The little girl walked toward her fallen captive and his would-be-rescuer, idly petting the Teddy Bear’s head as she peered at them through a thick fringe of lashes. “Did you really think I wouldn’t know you were here, Grace?” she asked, “I could smell your stench the moment you crossed the threshold.”
“Nice that you let me get this far, Sadira.”
“I wanted you to feel like you were doing well.” Sadira replied with a smile, flashing her tiny white teeth. “He doesn’t even know why he’s here,” she added, gesturing at the crumpled man at Grace’s feet. “He has no idea that the fate of mankind rests with him, and frankly I was surprised I found him first.”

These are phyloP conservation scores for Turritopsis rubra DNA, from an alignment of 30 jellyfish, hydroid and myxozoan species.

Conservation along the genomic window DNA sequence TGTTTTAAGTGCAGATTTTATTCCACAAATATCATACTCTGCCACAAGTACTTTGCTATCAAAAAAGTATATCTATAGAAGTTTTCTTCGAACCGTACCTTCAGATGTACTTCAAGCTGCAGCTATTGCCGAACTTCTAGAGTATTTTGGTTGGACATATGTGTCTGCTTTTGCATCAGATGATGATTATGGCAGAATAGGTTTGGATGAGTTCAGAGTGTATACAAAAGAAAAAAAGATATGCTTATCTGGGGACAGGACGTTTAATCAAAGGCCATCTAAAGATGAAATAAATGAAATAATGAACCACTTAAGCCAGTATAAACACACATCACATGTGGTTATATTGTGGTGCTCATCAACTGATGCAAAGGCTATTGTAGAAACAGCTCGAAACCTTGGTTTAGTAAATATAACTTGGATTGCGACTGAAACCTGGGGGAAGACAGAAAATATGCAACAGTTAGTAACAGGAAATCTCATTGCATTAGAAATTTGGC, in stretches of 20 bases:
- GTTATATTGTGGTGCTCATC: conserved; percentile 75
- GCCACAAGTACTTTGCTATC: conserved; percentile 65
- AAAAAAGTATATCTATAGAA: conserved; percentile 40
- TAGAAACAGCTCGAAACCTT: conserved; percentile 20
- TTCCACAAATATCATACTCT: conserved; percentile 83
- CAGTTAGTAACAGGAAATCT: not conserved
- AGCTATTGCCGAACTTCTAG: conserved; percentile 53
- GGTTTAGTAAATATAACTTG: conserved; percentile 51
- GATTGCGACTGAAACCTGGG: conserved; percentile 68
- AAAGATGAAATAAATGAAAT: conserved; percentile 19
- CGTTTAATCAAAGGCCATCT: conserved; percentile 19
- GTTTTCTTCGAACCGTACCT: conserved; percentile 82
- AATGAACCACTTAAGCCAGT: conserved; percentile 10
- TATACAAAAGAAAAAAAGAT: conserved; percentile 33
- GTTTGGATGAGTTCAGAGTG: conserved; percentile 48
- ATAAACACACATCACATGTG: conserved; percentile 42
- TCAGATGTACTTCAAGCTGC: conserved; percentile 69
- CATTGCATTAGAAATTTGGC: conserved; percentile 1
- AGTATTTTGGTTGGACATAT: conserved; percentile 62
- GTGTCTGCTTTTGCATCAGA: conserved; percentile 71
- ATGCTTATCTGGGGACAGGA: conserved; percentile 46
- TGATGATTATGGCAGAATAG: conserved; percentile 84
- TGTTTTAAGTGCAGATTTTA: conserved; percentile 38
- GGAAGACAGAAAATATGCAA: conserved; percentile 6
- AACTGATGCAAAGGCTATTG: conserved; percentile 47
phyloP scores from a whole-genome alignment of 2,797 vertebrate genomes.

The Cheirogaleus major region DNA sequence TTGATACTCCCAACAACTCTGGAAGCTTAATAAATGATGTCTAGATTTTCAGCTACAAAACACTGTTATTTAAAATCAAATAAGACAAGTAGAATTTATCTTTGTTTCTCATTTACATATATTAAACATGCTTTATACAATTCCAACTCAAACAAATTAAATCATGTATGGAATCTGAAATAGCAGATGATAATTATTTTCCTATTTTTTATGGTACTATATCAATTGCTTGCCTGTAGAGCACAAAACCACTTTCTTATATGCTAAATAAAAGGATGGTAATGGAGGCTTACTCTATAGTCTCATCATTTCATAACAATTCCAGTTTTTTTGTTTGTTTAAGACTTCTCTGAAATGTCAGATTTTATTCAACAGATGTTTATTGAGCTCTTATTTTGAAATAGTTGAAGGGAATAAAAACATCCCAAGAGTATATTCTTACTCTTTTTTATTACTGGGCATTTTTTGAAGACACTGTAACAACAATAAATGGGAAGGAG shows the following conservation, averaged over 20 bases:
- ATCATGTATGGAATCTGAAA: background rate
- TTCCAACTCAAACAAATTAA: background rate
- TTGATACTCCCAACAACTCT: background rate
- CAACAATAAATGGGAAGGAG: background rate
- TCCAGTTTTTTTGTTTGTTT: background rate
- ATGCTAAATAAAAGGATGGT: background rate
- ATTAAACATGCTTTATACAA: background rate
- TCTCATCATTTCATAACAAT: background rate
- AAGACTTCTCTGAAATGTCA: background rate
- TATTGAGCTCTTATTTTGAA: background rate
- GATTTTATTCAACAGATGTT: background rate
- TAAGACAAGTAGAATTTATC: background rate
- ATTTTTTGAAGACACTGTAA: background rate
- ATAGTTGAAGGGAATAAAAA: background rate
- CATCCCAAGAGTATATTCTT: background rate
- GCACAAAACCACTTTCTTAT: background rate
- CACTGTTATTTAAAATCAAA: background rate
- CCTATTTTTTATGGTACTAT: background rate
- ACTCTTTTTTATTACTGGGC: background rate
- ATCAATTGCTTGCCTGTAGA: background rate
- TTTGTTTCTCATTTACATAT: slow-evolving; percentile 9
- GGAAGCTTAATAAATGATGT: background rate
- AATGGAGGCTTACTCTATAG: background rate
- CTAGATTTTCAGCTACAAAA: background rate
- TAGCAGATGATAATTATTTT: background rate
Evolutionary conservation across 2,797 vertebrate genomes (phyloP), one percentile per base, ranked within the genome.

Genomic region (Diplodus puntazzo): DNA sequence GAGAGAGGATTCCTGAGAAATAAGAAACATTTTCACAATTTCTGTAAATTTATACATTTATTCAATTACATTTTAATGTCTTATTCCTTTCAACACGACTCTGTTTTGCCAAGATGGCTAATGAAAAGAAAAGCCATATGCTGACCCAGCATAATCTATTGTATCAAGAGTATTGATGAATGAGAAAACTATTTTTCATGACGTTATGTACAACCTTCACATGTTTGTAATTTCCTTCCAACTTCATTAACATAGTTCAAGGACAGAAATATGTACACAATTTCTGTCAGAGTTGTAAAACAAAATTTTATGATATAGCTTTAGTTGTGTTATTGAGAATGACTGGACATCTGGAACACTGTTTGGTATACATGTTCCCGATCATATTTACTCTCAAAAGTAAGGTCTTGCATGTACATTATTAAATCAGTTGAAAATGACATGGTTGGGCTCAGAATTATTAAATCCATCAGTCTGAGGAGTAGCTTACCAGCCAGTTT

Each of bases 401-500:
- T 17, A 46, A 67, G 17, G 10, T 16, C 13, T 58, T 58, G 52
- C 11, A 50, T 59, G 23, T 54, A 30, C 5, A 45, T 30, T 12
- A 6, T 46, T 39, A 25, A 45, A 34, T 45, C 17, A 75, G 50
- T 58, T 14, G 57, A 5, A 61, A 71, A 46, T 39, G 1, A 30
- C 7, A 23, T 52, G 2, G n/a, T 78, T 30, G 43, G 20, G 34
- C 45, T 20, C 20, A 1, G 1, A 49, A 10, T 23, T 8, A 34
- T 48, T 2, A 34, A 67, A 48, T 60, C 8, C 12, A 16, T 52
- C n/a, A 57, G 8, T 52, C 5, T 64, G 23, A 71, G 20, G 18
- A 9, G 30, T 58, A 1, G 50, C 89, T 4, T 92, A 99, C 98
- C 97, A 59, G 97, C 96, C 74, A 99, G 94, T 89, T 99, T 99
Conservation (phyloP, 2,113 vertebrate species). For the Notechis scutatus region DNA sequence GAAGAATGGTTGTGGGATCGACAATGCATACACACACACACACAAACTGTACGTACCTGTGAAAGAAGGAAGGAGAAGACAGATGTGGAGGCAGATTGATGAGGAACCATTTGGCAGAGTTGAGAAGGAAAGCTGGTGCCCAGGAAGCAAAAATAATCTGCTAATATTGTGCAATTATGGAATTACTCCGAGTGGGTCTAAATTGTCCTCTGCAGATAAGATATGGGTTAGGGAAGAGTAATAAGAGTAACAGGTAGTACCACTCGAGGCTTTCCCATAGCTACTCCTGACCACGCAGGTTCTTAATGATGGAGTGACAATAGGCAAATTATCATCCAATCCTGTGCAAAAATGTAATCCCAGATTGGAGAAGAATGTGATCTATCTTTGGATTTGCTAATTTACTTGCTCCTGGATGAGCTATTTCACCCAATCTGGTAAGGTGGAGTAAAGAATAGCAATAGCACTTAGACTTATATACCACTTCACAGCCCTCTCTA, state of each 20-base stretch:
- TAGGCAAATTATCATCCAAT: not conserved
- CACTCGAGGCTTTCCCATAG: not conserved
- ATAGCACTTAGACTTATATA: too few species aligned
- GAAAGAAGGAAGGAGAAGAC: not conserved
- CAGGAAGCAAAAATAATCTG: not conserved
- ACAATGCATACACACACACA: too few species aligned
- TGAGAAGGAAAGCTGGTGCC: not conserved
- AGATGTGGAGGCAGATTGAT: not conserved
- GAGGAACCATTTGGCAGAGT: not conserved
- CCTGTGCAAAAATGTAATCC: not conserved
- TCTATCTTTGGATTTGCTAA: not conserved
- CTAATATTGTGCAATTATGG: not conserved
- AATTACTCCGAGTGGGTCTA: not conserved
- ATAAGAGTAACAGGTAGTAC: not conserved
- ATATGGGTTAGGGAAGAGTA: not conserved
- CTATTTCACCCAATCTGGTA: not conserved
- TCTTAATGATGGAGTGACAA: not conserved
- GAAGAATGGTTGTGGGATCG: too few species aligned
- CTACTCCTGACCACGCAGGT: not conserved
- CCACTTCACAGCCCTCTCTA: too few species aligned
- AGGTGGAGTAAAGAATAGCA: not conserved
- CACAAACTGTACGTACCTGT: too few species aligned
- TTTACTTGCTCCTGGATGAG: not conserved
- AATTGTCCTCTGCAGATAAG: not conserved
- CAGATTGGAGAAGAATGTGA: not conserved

Grace narrowed her eyes at the child, knowing she could not win a hand to hand fight with the demon housed in that tiny shell, so she opted for surprise and hurled the knife she’d had up her sleeve. To her own surprise the blade hit its mark, sinking hilt deep in the soft tissue and Sadira’s eyes went wide as she began to silently cry.
The man watched from where he lay on the floor and the child’s tears made him smile weakly. He watched as Grace strode to the child and without hesitation removed her head with one powerful sword stroke, and the black mist that pulsed from the open wound didn’t faze him, nothing could faze him anymore.
Thursday, August 20, 2009
She was fortunate enough to have been born into a wealthy family so it was easy for her to travel so as to commune with the world’s seas and oceans. In her travels she’d experienced her fair share of ocean related incidents: coral cuts, jellyfish stings and run ins with barracuda, but nothing could keep her out of the water.